Energy Costs Up 12.5% in El Salvador

The increase is due to low rainfall and higher oil prices.

Thursday, March 17, 2011


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The new rates will take effect on April 12 and continue to be in force until July 12.

Abraham Bichara, president of AES El Salvador, said dry season forces hydroelectric plants to operate at minimum levels, increasing thermal generation, which is affected by higher oil prices.

"If there is rain in May, we hope prices can drop. We also hope we can see a real downward trend in July, during the winter," stated Bichara to Laprensagrafica.com.

More on this topic

Corn and Soybean Prices Continue to Rise

August 2012

Two months of severe drought in the United States, the world's largest producer of soybeans and corn, has raised prices to record highs.

Yesterday, August 21, soybean prices opened at a record high: a bushel for November delivery, the current benchmark contract, now costs up to $17.26 per bushel (about 25 kg).

Energy Costs will Rise by 13% in El Salvador

July 2011

Electricity rates will increase by at least 13%, reported representatives of generating and distribution companies in the country.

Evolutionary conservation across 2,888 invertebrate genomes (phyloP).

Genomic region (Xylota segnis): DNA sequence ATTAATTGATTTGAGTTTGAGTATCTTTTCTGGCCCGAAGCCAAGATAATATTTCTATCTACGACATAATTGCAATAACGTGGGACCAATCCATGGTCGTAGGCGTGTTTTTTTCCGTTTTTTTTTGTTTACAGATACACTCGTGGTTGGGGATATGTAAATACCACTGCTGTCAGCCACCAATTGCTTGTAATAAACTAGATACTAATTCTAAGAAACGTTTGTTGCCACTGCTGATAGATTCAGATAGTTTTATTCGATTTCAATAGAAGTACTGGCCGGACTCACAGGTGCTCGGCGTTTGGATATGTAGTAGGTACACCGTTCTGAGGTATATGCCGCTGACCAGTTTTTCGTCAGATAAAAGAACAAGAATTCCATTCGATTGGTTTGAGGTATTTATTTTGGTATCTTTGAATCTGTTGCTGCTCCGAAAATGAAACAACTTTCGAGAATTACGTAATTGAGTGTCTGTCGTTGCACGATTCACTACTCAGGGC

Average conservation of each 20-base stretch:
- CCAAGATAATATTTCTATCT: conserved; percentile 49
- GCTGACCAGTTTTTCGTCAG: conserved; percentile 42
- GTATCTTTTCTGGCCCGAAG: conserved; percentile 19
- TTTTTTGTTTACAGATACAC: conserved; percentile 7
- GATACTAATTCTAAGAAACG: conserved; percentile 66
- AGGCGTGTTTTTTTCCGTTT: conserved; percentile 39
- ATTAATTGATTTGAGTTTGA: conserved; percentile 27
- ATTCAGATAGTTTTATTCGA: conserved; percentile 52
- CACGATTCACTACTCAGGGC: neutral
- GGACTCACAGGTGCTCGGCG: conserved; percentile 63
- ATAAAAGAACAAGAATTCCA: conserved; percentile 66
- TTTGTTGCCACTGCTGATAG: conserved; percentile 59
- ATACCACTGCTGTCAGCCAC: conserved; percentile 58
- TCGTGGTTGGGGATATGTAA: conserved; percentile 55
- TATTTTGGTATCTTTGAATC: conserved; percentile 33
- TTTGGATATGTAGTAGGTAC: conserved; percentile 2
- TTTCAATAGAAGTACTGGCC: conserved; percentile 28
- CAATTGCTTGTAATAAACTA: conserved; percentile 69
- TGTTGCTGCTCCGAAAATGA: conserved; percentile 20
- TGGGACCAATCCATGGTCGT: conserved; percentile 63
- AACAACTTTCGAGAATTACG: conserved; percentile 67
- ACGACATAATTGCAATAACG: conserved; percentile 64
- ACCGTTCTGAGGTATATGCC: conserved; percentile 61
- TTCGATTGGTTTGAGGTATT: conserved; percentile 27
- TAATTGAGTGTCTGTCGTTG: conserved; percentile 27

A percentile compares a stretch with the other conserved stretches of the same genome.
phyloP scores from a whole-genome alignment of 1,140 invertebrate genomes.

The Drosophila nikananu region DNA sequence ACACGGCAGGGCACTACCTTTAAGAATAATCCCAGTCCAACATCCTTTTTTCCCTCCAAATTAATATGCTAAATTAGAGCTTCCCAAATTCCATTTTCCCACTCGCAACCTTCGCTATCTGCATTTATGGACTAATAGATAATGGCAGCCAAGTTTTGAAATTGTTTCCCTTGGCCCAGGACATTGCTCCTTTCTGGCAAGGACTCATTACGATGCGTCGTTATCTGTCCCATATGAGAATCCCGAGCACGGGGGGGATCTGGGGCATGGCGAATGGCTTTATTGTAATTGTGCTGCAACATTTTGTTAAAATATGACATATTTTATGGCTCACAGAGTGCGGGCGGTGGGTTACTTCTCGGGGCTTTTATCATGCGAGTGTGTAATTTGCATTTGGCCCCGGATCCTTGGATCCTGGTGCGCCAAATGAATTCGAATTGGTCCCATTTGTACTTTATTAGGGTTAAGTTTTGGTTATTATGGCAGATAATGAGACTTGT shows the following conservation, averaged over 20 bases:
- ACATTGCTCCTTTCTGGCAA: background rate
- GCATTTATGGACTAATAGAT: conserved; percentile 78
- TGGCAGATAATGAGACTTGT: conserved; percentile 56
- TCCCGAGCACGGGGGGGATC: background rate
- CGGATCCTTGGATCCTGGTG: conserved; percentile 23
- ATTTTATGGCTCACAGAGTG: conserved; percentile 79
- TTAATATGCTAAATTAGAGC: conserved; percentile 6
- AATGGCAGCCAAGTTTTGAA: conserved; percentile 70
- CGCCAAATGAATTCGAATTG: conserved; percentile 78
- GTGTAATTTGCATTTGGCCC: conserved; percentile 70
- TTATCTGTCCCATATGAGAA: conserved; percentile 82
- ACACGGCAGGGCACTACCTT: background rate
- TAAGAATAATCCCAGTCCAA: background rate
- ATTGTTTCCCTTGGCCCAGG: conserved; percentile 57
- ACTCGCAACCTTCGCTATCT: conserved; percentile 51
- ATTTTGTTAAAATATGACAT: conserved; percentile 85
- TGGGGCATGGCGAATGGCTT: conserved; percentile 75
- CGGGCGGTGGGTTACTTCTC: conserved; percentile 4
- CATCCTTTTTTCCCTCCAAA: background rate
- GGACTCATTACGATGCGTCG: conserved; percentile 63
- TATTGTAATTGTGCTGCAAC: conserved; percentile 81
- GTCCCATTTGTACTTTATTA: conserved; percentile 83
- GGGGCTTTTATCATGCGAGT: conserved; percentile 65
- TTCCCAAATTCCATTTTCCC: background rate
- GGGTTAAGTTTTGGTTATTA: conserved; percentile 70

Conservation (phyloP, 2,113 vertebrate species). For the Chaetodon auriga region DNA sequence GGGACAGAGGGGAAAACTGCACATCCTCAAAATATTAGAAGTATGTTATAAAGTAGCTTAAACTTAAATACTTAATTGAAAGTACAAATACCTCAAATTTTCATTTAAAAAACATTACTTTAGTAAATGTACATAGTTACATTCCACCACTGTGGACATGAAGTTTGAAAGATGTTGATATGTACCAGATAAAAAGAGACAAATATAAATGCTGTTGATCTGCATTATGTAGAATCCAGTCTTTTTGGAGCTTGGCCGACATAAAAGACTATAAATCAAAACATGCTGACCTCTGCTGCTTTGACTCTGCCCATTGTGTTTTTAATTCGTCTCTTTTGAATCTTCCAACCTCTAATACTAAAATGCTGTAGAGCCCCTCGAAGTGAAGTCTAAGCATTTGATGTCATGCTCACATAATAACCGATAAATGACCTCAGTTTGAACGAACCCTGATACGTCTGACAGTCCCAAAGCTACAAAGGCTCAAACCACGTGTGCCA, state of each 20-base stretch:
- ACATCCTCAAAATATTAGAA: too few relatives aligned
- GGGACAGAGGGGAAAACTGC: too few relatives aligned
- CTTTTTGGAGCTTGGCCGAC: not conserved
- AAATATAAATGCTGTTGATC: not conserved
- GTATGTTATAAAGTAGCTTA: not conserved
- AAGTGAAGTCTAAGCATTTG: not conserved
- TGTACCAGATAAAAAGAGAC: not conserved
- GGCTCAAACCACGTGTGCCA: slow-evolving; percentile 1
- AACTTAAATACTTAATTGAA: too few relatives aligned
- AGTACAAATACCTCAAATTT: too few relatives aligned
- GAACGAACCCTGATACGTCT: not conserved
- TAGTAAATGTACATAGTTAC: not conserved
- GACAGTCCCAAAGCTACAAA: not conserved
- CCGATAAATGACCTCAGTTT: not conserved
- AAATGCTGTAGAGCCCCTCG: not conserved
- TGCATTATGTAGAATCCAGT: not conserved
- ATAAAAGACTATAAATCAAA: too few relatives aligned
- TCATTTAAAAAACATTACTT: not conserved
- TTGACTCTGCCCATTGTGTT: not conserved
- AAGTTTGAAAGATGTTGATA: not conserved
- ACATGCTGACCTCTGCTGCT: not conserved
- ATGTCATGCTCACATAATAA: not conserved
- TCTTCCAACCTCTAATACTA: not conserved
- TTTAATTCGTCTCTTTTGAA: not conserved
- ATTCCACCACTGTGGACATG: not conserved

The exact increase will be announced on July 12, when the new electricity tariffs, which are currently being studied by the Superintendency of Electricity and Telecommunications, will be defined.

Caldera Highway Raises Nearby Land Value

March 2010

The price of the average lot next to the recently inaugurated highway increased between 25% and 60%.

Realtor Jorge Rosales reported that some plantations that used to be sold at $9 per square meter have doubled their value ($18 per square meter).

El Financiero analyzed several aspects of this situation, including the real estate and the construction materials markets.

Business leader blasts back at huge electricity hikes in Honduras

May 2008

Honduran business leaders, as well as the population at large, have been alarmed at electricity tariff increases – imposed because of the surge in oil prices – that now total 120 percent.

Roberto Arturo Caballero, vice-president of the national small business association, Anmpih, said an additional problem was corruption in the state electricity company, Enee.

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